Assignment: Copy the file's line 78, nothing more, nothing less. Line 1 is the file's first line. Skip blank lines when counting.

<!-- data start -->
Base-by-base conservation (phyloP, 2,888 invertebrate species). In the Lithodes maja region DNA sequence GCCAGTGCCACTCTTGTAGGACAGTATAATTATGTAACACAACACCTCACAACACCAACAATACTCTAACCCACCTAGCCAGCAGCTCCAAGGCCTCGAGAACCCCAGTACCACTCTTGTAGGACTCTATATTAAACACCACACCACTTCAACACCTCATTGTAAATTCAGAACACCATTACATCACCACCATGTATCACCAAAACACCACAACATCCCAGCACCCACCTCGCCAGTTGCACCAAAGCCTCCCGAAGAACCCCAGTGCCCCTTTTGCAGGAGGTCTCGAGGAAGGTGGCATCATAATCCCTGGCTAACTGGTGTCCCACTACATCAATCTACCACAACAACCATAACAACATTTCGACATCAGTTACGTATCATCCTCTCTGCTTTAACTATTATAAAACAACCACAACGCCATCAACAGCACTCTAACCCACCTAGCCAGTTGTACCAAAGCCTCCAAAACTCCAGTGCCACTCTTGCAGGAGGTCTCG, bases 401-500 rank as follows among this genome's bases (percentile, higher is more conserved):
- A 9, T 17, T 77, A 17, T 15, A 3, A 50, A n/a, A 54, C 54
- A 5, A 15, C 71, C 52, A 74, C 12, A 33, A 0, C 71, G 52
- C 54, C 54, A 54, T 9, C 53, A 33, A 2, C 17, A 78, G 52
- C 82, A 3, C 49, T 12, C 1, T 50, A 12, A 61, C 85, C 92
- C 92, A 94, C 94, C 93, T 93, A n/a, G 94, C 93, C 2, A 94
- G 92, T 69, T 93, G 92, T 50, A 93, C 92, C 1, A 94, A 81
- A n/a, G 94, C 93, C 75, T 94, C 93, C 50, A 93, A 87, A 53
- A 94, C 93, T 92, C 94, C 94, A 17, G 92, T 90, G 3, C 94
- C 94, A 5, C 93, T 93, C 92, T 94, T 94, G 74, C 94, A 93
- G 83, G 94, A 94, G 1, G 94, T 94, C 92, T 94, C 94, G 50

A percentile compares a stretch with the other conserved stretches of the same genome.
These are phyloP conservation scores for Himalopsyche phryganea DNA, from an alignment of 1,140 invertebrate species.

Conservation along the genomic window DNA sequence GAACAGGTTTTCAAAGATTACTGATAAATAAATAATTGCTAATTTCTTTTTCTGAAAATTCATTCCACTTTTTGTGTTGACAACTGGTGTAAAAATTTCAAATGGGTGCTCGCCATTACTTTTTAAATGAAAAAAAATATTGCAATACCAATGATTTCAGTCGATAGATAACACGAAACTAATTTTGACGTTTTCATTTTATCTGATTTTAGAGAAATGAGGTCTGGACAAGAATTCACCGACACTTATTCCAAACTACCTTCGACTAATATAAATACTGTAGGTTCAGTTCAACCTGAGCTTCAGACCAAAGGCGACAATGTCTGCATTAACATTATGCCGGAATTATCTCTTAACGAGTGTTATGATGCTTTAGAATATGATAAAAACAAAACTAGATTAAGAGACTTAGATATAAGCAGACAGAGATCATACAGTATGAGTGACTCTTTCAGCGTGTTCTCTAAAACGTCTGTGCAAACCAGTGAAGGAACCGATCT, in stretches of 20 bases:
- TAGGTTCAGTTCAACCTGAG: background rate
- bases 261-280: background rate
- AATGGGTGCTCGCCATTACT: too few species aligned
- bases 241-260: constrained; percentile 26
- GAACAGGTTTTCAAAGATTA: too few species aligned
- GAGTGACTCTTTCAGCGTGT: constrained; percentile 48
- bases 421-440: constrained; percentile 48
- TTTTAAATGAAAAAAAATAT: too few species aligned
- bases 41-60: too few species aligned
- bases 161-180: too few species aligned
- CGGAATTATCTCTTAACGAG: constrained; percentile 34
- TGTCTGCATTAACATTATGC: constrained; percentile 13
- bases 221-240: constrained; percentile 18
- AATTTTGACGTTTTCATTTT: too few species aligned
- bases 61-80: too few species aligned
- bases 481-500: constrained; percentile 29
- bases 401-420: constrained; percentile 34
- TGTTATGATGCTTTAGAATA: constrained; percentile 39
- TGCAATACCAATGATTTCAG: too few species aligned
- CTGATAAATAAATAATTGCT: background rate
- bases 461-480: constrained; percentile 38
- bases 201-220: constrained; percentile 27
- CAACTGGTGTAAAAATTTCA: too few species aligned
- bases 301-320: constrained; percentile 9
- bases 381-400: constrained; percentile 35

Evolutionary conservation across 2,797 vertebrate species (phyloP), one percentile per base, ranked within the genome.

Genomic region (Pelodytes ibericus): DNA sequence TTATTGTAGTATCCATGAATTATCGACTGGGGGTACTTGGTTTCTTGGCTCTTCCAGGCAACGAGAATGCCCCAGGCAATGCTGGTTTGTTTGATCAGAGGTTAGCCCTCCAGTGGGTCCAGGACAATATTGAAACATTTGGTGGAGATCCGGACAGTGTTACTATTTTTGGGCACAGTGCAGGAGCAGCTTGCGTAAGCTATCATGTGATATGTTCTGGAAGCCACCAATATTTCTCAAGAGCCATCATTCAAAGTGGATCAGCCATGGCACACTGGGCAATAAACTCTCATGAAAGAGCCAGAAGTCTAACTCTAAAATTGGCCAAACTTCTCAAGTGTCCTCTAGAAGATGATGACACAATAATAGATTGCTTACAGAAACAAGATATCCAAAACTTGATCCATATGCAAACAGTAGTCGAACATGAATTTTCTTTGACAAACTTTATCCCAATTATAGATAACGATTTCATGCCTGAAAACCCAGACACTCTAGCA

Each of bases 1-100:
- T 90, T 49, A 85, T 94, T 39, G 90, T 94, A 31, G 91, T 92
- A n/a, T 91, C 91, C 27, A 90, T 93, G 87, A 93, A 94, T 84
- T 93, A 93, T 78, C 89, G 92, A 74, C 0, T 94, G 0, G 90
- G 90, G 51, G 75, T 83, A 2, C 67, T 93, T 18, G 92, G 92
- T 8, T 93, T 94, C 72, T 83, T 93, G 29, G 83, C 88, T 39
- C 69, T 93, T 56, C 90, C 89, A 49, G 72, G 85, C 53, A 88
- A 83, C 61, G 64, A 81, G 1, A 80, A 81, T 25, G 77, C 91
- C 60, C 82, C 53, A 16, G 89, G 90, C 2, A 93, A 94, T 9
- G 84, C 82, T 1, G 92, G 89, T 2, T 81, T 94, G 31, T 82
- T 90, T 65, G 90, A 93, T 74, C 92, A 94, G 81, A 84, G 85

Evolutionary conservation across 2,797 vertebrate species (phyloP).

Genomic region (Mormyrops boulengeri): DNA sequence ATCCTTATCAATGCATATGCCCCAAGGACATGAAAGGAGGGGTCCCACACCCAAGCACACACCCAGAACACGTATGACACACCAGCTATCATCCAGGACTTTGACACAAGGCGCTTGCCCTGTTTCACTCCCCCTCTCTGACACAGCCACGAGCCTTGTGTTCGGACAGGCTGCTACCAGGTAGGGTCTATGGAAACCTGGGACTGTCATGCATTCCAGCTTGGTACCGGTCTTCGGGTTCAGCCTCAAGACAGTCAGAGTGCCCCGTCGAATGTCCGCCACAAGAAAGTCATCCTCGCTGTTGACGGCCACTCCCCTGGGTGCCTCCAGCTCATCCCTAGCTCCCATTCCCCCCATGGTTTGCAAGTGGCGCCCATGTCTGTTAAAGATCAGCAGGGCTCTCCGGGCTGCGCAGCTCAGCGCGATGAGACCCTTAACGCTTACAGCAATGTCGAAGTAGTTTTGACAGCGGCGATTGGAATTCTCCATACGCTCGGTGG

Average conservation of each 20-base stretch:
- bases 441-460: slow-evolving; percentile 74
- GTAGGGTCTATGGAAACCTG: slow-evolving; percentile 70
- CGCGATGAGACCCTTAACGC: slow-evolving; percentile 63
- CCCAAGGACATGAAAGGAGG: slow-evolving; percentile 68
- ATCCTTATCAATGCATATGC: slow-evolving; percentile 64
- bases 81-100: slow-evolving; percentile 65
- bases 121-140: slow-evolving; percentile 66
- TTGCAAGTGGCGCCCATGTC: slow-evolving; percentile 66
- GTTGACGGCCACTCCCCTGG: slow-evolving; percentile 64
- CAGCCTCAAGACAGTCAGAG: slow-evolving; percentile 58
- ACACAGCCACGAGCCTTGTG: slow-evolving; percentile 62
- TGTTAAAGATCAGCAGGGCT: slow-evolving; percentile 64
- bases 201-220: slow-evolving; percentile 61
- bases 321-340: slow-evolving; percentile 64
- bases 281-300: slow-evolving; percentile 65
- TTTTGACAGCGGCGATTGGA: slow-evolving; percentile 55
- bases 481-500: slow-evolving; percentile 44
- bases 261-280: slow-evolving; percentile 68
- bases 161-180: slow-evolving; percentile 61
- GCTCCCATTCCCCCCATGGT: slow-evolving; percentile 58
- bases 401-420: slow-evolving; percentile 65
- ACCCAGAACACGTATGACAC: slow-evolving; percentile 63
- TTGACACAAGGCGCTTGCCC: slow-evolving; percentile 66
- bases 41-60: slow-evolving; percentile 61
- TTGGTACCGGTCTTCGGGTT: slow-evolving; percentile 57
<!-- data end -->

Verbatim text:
- TTGACACAAGGCGCTTGCCC: slow-evolving; percentile 66